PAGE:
Ruger Precision Rifle Gen III: What Makes This Rifle Truly Special
Has the Ruger Precision Rifle Perfected Customization? I’m always on the lookout for a more affordable rifle for long-range shooting and I think I found one with the Ruger Precision Rifle, or RPR, Gen III. The first thing I noticed about the matte black frame was the amount of customization that you can do, so I put it to the test.
First and foremost, this thing hits what you aim at. It can be chambered in 6.0 or 6.5 Creedmoor, but I chose .308 because a lot of the rifles in my safe are the same caliber. The Gen III’s .308 barrel is 4” less than the other calibers at only 20” long, but it didn’t seem to affect accuracy.
Since it’s meant for longer distances, I was happy with the M-LOK and Picatinny railing. There was plenty of room for just about any rifle scope I can imagine you’d want to mount, but I went with my favorite optic and it fit like a glove.
The stock doesn’t just adjust directionally, but the cheek rest can be repositioned as well. I spent more than a few minutes getting it just right since I don’t usually see that, but I haven’t had to touch it since and it’s very comfortable to fire.
On top of the variety of scopes, you can use a different stock as long as it’s a buffer-tube style and you can swap out the trigger system. I stayed with the manufacturer stock because it felt good and had a small rail on the bottom that gave me a better grip on the sandbag.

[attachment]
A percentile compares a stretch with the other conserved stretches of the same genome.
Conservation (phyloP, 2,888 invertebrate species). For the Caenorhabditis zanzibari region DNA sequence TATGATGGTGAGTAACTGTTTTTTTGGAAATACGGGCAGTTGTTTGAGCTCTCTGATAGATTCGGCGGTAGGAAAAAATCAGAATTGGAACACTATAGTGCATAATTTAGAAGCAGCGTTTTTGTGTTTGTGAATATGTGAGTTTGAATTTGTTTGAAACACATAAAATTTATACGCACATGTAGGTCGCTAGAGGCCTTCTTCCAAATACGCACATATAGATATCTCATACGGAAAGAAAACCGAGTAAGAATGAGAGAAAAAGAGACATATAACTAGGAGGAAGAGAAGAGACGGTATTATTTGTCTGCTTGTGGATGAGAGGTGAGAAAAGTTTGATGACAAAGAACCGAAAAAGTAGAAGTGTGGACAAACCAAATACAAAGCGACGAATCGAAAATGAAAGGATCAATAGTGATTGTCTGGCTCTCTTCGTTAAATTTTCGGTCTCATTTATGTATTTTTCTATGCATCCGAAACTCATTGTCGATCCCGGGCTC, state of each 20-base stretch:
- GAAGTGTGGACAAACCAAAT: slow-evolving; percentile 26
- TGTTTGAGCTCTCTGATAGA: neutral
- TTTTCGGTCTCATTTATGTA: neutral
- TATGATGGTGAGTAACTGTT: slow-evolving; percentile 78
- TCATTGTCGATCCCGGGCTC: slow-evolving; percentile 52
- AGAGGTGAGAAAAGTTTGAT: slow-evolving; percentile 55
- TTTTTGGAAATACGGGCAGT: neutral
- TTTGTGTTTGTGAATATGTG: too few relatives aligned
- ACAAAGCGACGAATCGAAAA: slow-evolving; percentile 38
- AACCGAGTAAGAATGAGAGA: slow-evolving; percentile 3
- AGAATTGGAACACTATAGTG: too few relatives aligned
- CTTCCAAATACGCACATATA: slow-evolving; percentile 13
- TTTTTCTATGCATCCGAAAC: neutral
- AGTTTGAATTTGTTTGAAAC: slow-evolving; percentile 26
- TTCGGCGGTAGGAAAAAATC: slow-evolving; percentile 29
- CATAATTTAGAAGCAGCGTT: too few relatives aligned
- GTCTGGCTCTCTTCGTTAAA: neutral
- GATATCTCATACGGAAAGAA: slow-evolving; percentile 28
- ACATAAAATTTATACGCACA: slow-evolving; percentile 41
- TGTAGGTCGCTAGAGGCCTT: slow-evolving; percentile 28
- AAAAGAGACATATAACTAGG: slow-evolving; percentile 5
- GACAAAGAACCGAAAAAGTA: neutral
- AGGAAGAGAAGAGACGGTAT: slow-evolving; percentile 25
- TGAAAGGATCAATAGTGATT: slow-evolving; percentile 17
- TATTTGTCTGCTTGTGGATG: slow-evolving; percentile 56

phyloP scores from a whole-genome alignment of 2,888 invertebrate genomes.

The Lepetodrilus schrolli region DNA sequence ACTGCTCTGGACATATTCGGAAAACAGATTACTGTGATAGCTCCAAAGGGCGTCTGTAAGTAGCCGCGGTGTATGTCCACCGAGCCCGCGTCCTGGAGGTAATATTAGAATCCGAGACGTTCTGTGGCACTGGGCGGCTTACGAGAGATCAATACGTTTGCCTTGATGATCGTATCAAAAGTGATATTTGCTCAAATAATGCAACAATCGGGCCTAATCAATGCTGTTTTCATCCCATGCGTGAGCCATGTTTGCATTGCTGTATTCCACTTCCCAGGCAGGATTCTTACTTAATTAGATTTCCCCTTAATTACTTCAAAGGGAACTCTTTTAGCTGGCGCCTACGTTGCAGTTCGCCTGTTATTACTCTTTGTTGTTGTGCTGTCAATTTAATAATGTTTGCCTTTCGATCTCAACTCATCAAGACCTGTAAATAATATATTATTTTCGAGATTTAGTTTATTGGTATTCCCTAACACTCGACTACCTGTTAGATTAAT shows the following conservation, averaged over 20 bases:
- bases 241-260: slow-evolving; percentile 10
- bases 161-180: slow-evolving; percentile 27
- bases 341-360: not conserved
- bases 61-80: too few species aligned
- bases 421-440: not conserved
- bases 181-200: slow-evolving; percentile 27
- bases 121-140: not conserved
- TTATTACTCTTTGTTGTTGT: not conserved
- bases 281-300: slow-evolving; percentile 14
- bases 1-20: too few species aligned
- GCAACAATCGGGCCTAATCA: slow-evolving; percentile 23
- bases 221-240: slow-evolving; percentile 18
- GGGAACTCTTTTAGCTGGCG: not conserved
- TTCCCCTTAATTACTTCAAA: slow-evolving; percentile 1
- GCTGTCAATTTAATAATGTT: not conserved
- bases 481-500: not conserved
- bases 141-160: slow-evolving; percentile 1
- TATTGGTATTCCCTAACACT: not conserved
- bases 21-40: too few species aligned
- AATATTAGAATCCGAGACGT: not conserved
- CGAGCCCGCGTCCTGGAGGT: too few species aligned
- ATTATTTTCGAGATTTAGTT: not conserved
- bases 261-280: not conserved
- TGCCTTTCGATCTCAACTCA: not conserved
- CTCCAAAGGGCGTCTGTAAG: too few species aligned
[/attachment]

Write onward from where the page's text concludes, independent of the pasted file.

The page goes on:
As for the trigger, it can be tempting to configure to make something unique but I loved the one that came with it! You can adjust the tension between 2 and 5 pounds, so I got mine to around 3 because I like a little weight to the pull.
My RPR Gen III came with 2 10-round Magpul magazines, but you can use a lot of different magazine types with the way the well is designed. It was also nice that the safety and release are built like an AR.
The Gen III weighs about 10 pounds unloaded so that stock rail came in handy after a while. I did love that I could practice the bolt action with the safety on, because that cut down on the time I actually had to hold it up.
Ruger Precision Rifle: Is It The Real Deal?
I bought my Ruger Precision Rifle Gen III for around $1,200 and that’s one of the best purchases I’ve made. It’s very accurate at long-range, has plenty of room for a scope with eye relief, and I could’ve switched out the trigger, magazine, and stock. As it is, the only thing I changed was the caliber because this rifle is a great addition to your collection.
Richard Douglas writes on firearms, defense, and security issues. He is the founder and editor of Scopes Field, and a columnist at the National Interest, 1945, Daily Caller, and other publications.